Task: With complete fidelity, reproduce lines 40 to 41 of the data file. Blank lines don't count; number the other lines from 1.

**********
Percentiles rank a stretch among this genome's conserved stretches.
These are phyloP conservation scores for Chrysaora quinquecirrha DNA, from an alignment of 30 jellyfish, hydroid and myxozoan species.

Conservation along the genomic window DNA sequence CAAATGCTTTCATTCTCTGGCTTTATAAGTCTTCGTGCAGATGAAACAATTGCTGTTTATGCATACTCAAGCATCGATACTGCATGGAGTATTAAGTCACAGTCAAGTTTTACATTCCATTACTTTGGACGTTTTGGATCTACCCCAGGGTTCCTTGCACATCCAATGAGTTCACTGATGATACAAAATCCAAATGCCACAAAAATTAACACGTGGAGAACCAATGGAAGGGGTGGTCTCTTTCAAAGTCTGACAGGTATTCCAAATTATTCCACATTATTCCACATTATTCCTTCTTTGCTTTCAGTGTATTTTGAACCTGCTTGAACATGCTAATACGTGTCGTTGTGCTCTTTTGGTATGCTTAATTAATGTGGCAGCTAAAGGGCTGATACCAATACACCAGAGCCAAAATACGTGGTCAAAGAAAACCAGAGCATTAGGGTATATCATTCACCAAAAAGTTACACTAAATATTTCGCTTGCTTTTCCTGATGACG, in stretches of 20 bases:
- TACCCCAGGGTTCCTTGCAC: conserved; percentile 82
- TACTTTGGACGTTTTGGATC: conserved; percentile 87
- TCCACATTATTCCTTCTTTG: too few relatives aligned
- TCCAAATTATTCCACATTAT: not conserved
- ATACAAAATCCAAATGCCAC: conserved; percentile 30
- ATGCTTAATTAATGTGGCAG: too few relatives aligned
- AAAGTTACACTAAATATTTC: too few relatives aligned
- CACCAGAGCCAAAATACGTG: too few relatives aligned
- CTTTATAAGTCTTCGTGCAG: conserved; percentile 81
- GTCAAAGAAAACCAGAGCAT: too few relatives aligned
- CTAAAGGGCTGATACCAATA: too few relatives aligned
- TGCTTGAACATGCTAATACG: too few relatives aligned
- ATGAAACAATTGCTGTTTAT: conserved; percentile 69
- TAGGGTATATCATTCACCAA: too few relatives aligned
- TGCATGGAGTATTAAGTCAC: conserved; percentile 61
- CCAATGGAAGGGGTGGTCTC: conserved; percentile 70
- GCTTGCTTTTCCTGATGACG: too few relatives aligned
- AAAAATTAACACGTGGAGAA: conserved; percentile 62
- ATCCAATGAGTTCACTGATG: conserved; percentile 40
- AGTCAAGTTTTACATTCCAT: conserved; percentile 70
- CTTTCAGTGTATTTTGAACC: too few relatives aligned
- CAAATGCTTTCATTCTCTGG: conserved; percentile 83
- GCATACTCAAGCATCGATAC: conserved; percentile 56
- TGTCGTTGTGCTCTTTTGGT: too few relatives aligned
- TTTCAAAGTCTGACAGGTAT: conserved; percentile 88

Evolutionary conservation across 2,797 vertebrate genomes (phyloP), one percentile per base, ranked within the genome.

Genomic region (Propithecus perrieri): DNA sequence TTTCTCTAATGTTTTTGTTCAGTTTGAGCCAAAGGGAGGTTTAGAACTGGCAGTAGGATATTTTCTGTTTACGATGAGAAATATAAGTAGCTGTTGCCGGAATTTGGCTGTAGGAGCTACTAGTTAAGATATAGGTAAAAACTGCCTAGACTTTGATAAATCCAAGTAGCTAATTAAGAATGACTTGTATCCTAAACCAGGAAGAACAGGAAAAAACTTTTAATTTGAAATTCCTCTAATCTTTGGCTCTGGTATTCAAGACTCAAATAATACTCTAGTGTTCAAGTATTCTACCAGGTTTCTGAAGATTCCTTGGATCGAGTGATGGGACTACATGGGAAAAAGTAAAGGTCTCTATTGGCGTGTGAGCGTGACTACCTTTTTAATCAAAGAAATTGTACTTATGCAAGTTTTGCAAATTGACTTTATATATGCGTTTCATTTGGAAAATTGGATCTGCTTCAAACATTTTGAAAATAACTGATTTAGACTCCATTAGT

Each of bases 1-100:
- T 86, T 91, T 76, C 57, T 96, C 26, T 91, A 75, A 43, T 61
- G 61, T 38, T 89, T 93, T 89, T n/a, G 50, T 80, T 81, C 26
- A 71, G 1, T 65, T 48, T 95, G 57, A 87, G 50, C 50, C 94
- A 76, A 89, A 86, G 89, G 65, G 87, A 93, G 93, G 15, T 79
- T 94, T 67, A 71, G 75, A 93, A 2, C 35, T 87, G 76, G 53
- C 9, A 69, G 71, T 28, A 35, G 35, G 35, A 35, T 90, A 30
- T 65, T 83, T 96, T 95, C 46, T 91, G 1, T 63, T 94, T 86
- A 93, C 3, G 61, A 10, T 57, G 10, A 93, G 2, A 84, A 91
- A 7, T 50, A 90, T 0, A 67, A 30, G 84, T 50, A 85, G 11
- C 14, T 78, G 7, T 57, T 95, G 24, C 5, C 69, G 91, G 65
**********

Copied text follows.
- A 7, T 50, A 90, T 0, A 67, A 30, G 84, T 50, A 85, G 11
- C 14, T 78, G 7, T 57, T 95, G 24, C 5, C 69, G 91, G 65